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Parabolas

Description And History of This Conic: A parabola is a figure composed of all points in a plane that are the same distance from a fixed point, called the focus, as they are from a fixed line, called the directrix. In geometric terms, a parabola is a tilted plane that intersects only one nappe of a cone and is parallel to only one generator. For a clear picture of a parabola, refer to the diagram on the homepage.

The Basics

Here is a diagram of basic parabola terms to help you better understand its description. The golden line, called the axis of symmetry, is a line that goes through the focus and is perpendicular to the directrix. The point where the parabola intersects the axis of symmetry is called the vertex. As you see in the diagram, though not to scale, the directrix is "p" distance from the vertex, while the focus is also "p" distance from the vertex. This means the directrix and focus are "2p" distance apart. Another interesting characteristic of a parabola is its latus rectum. The latus rectum is a line segment that goes through the focus, but is perpendicular to the axis of symmetry. The two points at which it intersects the parabola are the points that define the latus rectum.

The Equations

While the basic equation for all conics is "Ax^2 + Cy^2 + Dx + Ey + F = 0", a parabola has only one squared variable, thus making a parabola defined as AC=0. Since only one variable can be squared, we are left with two situations: a parabola that opens along the y-axis or x-axis. Let's start with positive parabolas! The basic equation for a parabola that opens upwards along the y-axis is y = 1/4p (x - h)^2 + k, as represented by parabola #1. This is where the variable "p" makes its appearance, and in a parabola equation, 1/4p= the distance from the vertex to either the directrix or focus. For a parabola such as #2 that opens rightwards along the x-axis, just switch x and y and their respective vertex variables, h and k : x = 1/4p(y - k)^2 + h. In order for your parabola to be negative, the only step you must do to either equation is make "a" negative: For parabola #3, your equation is y = - 1/4p(x - h)^2 + k, and for #4, the equation is x = - 1/4p (y - k)^2 + h. It's that easy!!!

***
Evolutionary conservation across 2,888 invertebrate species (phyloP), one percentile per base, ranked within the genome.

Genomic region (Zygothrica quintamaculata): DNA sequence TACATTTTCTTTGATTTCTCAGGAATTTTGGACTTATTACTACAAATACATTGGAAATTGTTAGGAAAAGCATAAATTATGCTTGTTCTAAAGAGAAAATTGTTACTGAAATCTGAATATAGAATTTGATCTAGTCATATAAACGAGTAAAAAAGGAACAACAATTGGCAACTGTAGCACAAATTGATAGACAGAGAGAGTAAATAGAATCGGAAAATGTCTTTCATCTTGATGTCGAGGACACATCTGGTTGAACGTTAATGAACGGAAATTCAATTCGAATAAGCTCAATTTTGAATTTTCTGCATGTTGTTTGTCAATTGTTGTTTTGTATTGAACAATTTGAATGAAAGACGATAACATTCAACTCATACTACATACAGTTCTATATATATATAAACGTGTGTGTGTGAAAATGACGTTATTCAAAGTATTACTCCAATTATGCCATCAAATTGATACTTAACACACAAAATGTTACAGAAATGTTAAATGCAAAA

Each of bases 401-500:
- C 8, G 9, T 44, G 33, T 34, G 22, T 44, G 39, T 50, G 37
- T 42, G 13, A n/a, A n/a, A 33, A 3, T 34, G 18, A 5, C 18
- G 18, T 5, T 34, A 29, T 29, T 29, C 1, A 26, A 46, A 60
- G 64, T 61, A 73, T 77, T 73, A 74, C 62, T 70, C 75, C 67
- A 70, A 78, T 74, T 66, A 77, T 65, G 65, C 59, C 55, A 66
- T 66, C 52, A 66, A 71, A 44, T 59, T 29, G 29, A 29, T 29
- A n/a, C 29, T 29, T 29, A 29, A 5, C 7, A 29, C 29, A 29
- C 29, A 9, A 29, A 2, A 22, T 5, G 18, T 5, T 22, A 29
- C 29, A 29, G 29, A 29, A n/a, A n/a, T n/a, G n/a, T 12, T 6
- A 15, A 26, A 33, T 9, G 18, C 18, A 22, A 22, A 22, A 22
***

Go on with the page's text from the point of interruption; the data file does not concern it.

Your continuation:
Special Cases: Parabola

Conics can express certain special characteristics given the right circumstances. One of these cases is when there is rotation of axes. When there is rotation of axes, the origin of the conic remains the same, while the x and y axes are rotated through a given angle to a new position, with new variables x' and y'. In this case, the normal equation for a conic changes from "Ax^2 + Cy^2 + Dx + Ey + F = 0" to "Ax^2 + Bxy + Cy^2 + Dx + Ey + F = 0", thus adding "Bxy". What you must know is how to identify which conic you are exploring by just looking at this new equation. To do this we must use the discriminant, "B^2 - 4AC", and the parabola is defined as "B^2 - 4AC = 0." *************************************************************************************** Another property we must explore is that of eccentricity. Eccentricity is defined as the ratio of the distance (d) from the focus (F) to a given point (P) in a conic to the distance (d) from the directrix (D) to the point (P). Look to the diagram on the right to see this definition written as an equation. Eccentricity is also defined in simpler terms as "c/a." In the case of this conic, a parabola is defined as "eccentricity = 1" (e = 1). WOW, we finished parabolas! Take a minute to let all this info soak in, and feel free to read over this information as many times until you are comfortable. Once you're ready, hit the "Back" button in your browser and enjoy the parabola question to test how well you're doing!